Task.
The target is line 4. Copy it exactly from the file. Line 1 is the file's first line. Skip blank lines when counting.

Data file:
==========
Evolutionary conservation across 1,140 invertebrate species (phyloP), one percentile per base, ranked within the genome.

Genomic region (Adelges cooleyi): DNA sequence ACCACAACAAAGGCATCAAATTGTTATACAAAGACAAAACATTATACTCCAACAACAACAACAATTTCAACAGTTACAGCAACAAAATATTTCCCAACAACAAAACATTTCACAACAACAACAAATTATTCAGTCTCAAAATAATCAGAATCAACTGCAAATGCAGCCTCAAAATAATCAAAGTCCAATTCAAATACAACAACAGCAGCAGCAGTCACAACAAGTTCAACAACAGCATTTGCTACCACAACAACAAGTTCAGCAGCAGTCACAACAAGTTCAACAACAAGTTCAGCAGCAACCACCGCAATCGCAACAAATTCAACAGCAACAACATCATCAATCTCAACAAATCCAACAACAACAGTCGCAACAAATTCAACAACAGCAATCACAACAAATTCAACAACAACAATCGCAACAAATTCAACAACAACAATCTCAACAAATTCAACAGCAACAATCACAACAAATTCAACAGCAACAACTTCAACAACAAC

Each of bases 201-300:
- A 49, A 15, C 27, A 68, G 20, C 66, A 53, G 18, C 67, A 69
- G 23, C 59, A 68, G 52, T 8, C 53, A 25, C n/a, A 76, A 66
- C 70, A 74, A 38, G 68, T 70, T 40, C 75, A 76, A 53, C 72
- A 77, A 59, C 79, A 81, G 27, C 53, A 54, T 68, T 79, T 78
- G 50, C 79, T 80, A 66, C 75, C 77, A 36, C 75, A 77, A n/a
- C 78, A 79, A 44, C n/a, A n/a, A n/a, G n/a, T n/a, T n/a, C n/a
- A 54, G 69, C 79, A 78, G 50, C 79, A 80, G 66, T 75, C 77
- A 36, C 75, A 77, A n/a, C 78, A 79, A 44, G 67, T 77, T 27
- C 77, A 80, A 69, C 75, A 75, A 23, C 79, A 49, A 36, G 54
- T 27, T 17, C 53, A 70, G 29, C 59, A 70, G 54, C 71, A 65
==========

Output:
- A 49, A 15, C 27, A 68, G 20, C 66, A 53, G 18, C 67, A 69